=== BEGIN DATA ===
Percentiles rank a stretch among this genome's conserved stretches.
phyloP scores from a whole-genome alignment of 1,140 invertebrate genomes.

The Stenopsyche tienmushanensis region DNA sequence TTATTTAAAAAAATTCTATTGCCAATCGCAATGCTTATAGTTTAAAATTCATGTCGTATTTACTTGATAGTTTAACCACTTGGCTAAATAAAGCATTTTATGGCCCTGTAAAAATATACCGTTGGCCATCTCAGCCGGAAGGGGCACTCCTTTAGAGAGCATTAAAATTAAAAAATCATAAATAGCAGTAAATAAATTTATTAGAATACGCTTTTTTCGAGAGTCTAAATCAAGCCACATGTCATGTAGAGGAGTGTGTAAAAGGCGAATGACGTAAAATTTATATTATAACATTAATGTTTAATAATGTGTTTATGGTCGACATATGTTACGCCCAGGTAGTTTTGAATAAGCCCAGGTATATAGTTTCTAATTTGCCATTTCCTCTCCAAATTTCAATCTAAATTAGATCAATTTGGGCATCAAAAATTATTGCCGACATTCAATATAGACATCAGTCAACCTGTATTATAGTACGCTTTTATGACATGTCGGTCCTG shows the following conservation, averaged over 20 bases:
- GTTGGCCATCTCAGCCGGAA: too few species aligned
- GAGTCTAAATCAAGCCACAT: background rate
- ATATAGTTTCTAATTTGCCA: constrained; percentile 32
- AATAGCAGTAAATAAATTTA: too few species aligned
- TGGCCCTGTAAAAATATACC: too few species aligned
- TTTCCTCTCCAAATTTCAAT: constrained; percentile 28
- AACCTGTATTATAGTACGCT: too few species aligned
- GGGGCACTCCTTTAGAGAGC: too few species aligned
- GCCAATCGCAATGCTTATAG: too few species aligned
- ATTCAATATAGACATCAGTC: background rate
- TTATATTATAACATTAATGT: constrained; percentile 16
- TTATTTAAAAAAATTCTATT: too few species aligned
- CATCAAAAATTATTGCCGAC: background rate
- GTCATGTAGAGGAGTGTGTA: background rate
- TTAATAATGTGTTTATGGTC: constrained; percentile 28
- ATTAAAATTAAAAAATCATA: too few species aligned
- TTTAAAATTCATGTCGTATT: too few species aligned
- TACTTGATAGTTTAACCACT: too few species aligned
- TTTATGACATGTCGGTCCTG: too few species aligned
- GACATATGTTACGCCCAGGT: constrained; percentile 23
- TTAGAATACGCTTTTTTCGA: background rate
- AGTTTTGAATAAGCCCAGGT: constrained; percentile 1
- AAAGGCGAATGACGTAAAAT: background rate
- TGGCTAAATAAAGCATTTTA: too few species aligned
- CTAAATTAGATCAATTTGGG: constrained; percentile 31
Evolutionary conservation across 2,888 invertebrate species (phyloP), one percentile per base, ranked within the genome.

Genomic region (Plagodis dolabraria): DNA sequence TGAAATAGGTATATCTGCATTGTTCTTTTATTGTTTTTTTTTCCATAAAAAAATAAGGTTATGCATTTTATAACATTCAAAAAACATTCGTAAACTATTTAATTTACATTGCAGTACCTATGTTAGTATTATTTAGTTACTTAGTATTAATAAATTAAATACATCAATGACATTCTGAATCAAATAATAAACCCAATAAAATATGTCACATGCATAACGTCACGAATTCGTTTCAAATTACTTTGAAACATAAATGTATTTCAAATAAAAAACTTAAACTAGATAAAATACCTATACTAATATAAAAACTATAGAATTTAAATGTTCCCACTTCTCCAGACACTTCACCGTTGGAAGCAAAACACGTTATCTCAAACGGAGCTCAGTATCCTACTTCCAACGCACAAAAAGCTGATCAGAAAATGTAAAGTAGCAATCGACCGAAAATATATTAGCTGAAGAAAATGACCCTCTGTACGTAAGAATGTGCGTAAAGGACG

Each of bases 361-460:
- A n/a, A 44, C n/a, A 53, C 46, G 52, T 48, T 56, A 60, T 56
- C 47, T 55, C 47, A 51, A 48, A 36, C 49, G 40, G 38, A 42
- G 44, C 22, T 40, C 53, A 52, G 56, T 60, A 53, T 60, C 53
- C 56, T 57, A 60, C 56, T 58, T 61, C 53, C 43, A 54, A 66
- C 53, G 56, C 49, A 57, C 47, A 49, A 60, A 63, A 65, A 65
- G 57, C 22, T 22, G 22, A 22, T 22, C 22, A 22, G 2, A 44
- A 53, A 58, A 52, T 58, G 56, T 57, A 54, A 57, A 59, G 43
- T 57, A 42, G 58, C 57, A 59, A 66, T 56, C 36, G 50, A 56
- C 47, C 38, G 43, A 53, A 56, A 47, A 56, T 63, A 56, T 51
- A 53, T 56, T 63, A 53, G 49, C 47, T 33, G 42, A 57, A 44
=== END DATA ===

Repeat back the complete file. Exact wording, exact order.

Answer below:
Percentiles rank a stretch among this genome's conserved stretches.
phyloP scores from a whole-genome alignment of 1,140 invertebrate genomes.

The Stenopsyche tienmushanensis region DNA sequence TTATTTAAAAAAATTCTATTGCCAATCGCAATGCTTATAGTTTAAAATTCATGTCGTATTTACTTGATAGTTTAACCACTTGGCTAAATAAAGCATTTTATGGCCCTGTAAAAATATACCGTTGGCCATCTCAGCCGGAAGGGGCACTCCTTTAGAGAGCATTAAAATTAAAAAATCATAAATAGCAGTAAATAAATTTATTAGAATACGCTTTTTTCGAGAGTCTAAATCAAGCCACATGTCATGTAGAGGAGTGTGTAAAAGGCGAATGACGTAAAATTTATATTATAACATTAATGTTTAATAATGTGTTTATGGTCGACATATGTTACGCCCAGGTAGTTTTGAATAAGCCCAGGTATATAGTTTCTAATTTGCCATTTCCTCTCCAAATTTCAATCTAAATTAGATCAATTTGGGCATCAAAAATTATTGCCGACATTCAATATAGACATCAGTCAACCTGTATTATAGTACGCTTTTATGACATGTCGGTCCTG shows the following conservation, averaged over 20 bases:
- GTTGGCCATCTCAGCCGGAA: too few species aligned
- GAGTCTAAATCAAGCCACAT: background rate
- ATATAGTTTCTAATTTGCCA: constrained; percentile 32
- AATAGCAGTAAATAAATTTA: too few species aligned
- TGGCCCTGTAAAAATATACC: too few species aligned
- TTTCCTCTCCAAATTTCAAT: constrained; percentile 28
- AACCTGTATTATAGTACGCT: too few species aligned
- GGGGCACTCCTTTAGAGAGC: too few species aligned
- GCCAATCGCAATGCTTATAG: too few species aligned
- ATTCAATATAGACATCAGTC: background rate
- TTATATTATAACATTAATGT: constrained; percentile 16
- TTATTTAAAAAAATTCTATT: too few species aligned
- CATCAAAAATTATTGCCGAC: background rate
- GTCATGTAGAGGAGTGTGTA: background rate
- TTAATAATGTGTTTATGGTC: constrained; percentile 28
- ATTAAAATTAAAAAATCATA: too few species aligned
- TTTAAAATTCATGTCGTATT: too few species aligned
- TACTTGATAGTTTAACCACT: too few species aligned
- TTTATGACATGTCGGTCCTG: too few species aligned
- GACATATGTTACGCCCAGGT: constrained; percentile 23
- TTAGAATACGCTTTTTTCGA: background rate
- AGTTTTGAATAAGCCCAGGT: constrained; percentile 1
- AAAGGCGAATGACGTAAAAT: background rate
- TGGCTAAATAAAGCATTTTA: too few species aligned
- CTAAATTAGATCAATTTGGG: constrained; percentile 31
Evolutionary conservation across 2,888 invertebrate species (phyloP), one percentile per base, ranked within the genome.

Genomic region (Plagodis dolabraria): DNA sequence TGAAATAGGTATATCTGCATTGTTCTTTTATTGTTTTTTTTTCCATAAAAAAATAAGGTTATGCATTTTATAACATTCAAAAAACATTCGTAAACTATTTAATTTACATTGCAGTACCTATGTTAGTATTATTTAGTTACTTAGTATTAATAAATTAAATACATCAATGACATTCTGAATCAAATAATAAACCCAATAAAATATGTCACATGCATAACGTCACGAATTCGTTTCAAATTACTTTGAAACATAAATGTATTTCAAATAAAAAACTTAAACTAGATAAAATACCTATACTAATATAAAAACTATAGAATTTAAATGTTCCCACTTCTCCAGACACTTCACCGTTGGAAGCAAAACACGTTATCTCAAACGGAGCTCAGTATCCTACTTCCAACGCACAAAAAGCTGATCAGAAAATGTAAAGTAGCAATCGACCGAAAATATATTAGCTGAAGAAAATGACCCTCTGTACGTAAGAATGTGCGTAAAGGACG

Each of bases 361-460:
- A n/a, A 44, C n/a, A 53, C 46, G 52, T 48, T 56, A 60, T 56
- C 47, T 55, C 47, A 51, A 48, A 36, C 49, G 40, G 38, A 42
- G 44, C 22, T 40, C 53, A 52, G 56, T 60, A 53, T 60, C 53
- C 56, T 57, A 60, C 56, T 58, T 61, C 53, C 43, A 54, A 66
- C 53, G 56, C 49, A 57, C 47, A 49, A 60, A 63, A 65, A 65
- G 57, C 22, T 22, G 22, A 22, T 22, C 22, A 22, G 2, A 44
- A 53, A 58, A 52, T 58, G 56, T 57, A 54, A 57, A 59, G 43
- T 57, A 42, G 58, C 57, A 59, A 66, T 56, C 36, G 50, A 56
- C 47, C 38, G 43, A 53, A 56, A 47, A 56, T 63, A 56, T 51
- A 53, T 56, T 63, A 53, G 49, C 47, T 33, G 42, A 57, A 44